Fri, Nov 17, 2006
|Story||Photos / Slideshow||Maps: 1 2||Profiles: 1 2|
Sawmill Mountain previously climbed Mon, Aug 5, 2002|
Mt. Pinos previously climbed Mon, Aug 5, 2002
I had tried once before to drive to Cerro Noroeste, only to find the road closed for the winter. This time I called the Ranger Station beforehand and found that the road was indeed open. In the conversation, I learned two things: the road is maintained by the county not the Forest Service, and more interestingly, the road doesn't close due to snow, but because the county gets tired of plowing the rockfall. As I drove up the road the night before I found out just what this odd comment meant. The road is cut into the hillside for many miles as it winds its way 8 miles to the summit. The earth is loose and full of rocks that quite regularly find their way to the roadbed. I had to pay strict attention to my drive on the deserted road, dodging dozens of rocks and trying to distinguish rocks from pine cones. The rainy season must mean even more rockfall and I could very easily see why they get tired of removing the rocks.
I slept soundly that night in the deserted campground, not waking until the sun shown inside the van just before 7a. I got up, ate a quick breakfast, then wandered about outside looking for the summit. It's not obvious. The campground is located at the top of the broad peak, and I walked about a mile around its perimeter looking for the highpoint and maybe a register. I never found a register, and my best guess was the highpoint was on the east side of the campground, but I wouldn't swear to it. I walked all over the map to make sure I had tagged this one.
Next up was a hike to Mt. Pinos tagging Grouse and Sawmill in the process. I didn't find a TH anywhere at the campground, but half a mile down the road was a small turnout and a sign indicating the Mt. Pinos TH. Bingo. I parked and headed down the trail. Though the weather was fine and temperatures crisp on a cold autumn morning, the views were just marginal. The few distant views were nice, but most of the trail follows through mature pine forests that offer little in the way of views. Still, it was nice just strolling along the cushy, needle matted trail, having the whole place to myself. I passed by Grouse Mtn on my way east, tagging Sawmill and then Mt. Pinos. Normally a busy summit, I saw no one atop Mt. Pinos on a Friday morning.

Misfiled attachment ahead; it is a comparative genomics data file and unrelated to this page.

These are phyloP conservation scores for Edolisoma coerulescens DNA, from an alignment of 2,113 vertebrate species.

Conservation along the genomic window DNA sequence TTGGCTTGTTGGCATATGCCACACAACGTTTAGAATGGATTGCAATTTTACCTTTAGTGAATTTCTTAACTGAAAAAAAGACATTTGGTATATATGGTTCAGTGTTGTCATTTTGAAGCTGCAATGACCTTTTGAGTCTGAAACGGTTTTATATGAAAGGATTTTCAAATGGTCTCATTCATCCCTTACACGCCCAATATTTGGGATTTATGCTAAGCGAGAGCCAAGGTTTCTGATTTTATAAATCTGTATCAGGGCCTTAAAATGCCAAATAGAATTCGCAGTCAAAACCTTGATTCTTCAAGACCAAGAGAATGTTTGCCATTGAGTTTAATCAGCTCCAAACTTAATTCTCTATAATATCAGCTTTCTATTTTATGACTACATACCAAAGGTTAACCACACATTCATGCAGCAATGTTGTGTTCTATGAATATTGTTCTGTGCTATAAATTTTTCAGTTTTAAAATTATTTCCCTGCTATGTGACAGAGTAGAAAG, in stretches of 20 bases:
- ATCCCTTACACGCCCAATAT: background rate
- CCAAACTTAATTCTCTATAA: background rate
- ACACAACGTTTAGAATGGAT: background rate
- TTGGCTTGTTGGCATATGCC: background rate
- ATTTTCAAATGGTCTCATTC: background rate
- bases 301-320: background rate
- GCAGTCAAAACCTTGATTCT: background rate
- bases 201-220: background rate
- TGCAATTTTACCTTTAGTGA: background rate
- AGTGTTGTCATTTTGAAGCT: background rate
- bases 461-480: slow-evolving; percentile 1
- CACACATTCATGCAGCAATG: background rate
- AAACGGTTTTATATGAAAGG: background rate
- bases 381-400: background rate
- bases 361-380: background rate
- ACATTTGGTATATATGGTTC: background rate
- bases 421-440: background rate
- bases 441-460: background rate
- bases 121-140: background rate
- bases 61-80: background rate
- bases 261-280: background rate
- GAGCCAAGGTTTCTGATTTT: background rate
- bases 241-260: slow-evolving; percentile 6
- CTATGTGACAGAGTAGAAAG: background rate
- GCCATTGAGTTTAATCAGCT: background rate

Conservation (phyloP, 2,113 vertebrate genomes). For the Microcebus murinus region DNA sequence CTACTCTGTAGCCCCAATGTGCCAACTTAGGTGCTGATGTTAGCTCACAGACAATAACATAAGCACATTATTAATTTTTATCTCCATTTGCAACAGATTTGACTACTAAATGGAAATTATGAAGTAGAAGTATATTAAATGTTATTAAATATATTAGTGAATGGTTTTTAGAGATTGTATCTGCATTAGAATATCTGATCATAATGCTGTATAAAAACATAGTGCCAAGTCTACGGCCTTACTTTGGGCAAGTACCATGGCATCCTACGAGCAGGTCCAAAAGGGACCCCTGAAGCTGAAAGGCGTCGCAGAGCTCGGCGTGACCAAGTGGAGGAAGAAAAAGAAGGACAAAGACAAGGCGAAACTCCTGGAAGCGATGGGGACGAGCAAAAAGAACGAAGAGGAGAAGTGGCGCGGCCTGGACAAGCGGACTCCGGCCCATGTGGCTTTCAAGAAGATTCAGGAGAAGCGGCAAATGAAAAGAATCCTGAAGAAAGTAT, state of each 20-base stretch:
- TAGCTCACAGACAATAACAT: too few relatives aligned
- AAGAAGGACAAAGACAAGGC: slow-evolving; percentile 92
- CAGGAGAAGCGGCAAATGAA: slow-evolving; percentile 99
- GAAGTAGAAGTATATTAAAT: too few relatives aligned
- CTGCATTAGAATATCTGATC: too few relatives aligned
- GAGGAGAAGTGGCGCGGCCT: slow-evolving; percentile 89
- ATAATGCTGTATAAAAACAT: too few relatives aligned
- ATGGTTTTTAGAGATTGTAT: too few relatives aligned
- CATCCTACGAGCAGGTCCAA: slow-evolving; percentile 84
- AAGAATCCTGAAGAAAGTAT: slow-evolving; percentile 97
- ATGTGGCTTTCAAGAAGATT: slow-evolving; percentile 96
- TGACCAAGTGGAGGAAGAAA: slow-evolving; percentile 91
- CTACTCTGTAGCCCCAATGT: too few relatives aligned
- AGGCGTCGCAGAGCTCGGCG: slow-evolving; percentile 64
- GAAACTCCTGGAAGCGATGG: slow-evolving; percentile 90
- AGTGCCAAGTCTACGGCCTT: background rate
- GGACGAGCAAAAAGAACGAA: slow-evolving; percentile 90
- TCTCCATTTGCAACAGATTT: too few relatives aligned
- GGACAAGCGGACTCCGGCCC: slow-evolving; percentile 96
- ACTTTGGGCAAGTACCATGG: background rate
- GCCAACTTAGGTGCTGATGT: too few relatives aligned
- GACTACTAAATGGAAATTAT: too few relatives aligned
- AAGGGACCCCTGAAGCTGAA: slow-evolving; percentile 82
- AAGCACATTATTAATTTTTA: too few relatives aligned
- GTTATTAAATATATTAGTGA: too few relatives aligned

I retraced my steps from Mt. Pinos, tagging Grouse Mtn on the way back. These four peaks together comprise the highest part of the vast Los Padres National Forest, but they are all gently rounded, covered in trees (Mt. Pinos excepted), and not very impressive at all. I returned to the van at just before noon.
Next up, I drove back down the mountain, and out to SR33, eating lunch as I went. I turned south and drove to the 5,000ft+ pass and the turnoff for Pine Mtn. Pine Mtn is a long, east-west ridge running through the middle of the NF. Two HPS peaks, Reyes and Haddock, lie along the east side of the ridge and provide views to the Mt. Pinos area to the north and the Pacific Ocean to the south. The views are much better here than at Mt. Pinos, imo.
I passed by a few campers in the campgrounds near the end of the road atop the ridge, parking my van at the TH found between Pine Mtn and Reyes Peak. The hike to Reyes and Haddock were uneventful but enjoyable. A good use trail takes one to the top of Reyes Peak, a fainter one takes one down the East Ridge and back to the maintained trail, which then continues to Haddock Peak, passing within about 50 yards of the summit there. The whole out and back trip took less than four hours, getting me back before sunset. I even stopped at the campground to tag the highpoint of Pine Mtn, though there was no register there to be found.
I was treated to a beautiful sunset as I drove west on the Pine Mtn Road heading back to SR33. A fine ending to an easy, but enjoyable day of hiking.
For more information see these SummitPost pages: Cerro Noroeste - Sawmill Mountain - Mt. Pinos - Reyes Peak
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